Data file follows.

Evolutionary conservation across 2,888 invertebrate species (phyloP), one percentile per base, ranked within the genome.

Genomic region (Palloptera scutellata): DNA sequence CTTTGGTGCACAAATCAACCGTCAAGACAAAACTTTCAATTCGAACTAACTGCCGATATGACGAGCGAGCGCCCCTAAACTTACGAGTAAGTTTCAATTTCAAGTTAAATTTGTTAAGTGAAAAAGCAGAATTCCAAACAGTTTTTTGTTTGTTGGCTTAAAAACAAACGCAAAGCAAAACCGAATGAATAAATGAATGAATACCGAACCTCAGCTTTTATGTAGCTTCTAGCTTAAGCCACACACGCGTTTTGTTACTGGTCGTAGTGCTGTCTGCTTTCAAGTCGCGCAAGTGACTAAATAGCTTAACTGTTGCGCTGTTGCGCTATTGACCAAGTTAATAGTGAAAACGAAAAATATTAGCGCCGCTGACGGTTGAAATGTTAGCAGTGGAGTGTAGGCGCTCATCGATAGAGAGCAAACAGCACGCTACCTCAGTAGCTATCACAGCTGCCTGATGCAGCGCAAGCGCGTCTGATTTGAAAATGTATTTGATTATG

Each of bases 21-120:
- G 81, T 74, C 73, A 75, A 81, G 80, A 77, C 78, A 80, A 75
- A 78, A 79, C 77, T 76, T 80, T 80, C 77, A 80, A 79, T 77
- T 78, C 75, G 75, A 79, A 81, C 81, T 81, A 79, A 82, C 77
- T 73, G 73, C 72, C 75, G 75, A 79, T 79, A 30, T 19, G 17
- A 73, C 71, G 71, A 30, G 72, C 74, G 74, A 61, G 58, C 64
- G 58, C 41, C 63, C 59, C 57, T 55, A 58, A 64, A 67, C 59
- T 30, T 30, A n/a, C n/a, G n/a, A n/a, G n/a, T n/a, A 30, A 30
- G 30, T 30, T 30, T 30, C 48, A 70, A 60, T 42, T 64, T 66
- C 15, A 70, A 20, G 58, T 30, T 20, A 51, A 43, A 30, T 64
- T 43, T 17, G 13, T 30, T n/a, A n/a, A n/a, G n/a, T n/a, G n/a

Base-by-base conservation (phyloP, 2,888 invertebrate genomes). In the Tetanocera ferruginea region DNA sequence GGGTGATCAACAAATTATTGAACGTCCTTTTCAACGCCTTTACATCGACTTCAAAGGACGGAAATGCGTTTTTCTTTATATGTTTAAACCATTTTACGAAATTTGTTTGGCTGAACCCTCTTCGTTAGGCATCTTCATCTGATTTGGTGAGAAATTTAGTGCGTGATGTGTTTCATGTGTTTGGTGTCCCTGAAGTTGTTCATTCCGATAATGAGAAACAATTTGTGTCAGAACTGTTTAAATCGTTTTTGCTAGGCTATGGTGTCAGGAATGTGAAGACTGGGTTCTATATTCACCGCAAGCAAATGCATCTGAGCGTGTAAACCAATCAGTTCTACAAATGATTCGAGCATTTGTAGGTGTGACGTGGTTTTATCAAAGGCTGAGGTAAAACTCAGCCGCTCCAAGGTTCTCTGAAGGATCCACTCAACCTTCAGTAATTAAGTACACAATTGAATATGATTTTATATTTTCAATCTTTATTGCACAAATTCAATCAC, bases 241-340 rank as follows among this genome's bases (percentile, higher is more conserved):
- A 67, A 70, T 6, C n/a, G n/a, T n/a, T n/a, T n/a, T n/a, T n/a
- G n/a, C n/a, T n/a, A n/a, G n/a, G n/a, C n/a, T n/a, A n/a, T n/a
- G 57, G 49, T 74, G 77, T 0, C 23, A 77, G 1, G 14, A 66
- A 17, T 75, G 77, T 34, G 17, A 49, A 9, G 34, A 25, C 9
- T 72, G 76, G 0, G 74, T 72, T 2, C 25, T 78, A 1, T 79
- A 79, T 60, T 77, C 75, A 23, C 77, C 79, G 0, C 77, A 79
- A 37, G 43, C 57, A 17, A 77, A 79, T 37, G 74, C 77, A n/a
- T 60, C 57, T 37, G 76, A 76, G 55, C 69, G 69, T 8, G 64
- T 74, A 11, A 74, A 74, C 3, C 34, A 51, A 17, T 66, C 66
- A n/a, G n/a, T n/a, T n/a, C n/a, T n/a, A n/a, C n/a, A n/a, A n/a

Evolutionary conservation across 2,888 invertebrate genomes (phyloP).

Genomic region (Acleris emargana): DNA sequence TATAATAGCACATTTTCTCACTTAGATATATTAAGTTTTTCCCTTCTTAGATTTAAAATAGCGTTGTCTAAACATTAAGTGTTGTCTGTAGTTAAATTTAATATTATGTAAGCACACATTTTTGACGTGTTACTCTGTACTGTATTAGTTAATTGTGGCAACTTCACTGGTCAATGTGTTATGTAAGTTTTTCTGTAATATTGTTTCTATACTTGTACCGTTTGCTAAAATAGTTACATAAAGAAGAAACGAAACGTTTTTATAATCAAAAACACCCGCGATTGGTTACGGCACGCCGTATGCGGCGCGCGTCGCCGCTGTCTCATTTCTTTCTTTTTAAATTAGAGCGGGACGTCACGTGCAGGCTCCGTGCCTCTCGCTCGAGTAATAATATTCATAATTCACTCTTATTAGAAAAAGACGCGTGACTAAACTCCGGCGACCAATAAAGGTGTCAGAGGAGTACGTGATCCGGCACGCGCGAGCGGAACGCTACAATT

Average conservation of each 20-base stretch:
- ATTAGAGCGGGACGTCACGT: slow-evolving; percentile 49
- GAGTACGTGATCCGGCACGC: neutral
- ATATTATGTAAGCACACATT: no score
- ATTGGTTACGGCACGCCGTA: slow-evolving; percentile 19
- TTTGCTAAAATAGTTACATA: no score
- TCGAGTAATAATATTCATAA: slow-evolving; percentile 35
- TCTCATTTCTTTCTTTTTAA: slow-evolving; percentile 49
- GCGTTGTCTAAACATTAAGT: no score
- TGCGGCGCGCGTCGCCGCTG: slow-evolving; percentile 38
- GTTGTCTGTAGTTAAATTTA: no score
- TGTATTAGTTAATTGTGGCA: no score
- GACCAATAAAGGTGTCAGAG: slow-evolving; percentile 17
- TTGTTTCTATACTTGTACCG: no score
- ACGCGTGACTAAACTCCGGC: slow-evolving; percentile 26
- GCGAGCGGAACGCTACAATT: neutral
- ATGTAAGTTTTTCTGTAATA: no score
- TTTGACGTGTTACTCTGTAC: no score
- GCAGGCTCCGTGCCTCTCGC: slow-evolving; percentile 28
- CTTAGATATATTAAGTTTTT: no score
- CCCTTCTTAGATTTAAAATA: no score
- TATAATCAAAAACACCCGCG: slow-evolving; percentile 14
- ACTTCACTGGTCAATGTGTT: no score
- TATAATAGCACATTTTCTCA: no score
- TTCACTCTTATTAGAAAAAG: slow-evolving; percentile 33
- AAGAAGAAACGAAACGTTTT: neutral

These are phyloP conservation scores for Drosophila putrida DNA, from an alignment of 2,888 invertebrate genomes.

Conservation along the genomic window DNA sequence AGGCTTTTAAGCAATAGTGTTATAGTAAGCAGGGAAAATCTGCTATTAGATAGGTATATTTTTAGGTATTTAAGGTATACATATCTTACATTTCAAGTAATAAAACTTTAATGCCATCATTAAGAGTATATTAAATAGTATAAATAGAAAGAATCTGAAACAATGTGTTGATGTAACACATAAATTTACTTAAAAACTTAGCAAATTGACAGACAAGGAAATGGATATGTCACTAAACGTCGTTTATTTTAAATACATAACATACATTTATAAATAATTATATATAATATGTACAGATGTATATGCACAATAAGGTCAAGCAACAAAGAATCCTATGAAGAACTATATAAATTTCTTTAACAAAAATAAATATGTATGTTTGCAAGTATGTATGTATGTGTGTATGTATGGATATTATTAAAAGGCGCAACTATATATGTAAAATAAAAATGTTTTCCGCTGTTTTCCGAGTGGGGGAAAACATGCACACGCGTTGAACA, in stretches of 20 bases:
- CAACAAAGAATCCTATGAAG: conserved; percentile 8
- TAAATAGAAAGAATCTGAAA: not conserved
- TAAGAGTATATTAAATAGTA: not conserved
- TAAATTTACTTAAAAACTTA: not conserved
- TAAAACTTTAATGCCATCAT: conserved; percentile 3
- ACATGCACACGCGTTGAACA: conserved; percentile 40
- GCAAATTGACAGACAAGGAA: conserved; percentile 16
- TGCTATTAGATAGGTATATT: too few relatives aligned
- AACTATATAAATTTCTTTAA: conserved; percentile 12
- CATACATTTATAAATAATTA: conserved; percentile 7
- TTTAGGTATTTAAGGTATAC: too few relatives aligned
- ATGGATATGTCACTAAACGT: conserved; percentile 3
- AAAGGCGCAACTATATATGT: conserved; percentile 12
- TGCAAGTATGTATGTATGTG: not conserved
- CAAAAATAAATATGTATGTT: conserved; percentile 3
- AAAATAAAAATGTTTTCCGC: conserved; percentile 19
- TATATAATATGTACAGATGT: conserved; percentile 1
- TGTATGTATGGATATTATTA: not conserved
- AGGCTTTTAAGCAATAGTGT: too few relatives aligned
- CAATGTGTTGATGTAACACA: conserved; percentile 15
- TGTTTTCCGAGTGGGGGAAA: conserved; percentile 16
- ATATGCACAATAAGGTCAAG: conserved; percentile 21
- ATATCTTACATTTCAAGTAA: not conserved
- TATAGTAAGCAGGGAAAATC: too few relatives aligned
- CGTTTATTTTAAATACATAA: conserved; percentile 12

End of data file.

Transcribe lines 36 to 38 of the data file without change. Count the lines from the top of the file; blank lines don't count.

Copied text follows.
- TGCGGCGCGCGTCGCCGCTG: slow-evolving; percentile 38
- GTTGTCTGTAGTTAAATTTA: no score
- TGTATTAGTTAATTGTGGCA: no score